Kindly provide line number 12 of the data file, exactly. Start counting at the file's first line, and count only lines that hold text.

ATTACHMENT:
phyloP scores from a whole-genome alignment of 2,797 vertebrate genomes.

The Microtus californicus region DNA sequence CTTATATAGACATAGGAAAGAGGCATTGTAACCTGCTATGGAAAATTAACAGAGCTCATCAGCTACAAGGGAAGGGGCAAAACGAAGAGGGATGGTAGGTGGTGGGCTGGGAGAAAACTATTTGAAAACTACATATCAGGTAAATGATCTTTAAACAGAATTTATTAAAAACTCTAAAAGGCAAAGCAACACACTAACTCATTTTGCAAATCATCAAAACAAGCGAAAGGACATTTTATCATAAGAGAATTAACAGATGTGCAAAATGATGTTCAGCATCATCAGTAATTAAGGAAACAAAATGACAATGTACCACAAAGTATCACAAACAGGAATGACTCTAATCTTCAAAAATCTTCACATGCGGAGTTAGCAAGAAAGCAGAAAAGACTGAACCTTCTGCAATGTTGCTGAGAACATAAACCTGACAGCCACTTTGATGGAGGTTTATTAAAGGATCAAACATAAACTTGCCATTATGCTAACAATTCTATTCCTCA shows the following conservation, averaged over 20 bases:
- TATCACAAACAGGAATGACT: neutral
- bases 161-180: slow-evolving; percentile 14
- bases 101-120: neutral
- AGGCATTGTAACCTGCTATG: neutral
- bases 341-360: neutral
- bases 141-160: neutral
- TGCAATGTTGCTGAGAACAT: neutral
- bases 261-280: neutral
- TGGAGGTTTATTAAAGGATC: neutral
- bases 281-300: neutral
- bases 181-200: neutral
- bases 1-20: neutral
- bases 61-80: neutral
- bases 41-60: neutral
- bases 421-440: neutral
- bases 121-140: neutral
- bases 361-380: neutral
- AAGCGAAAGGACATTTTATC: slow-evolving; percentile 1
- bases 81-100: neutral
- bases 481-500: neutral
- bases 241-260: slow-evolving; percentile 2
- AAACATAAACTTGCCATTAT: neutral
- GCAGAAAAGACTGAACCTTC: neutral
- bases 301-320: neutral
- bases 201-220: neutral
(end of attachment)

- bases 281-300: neutral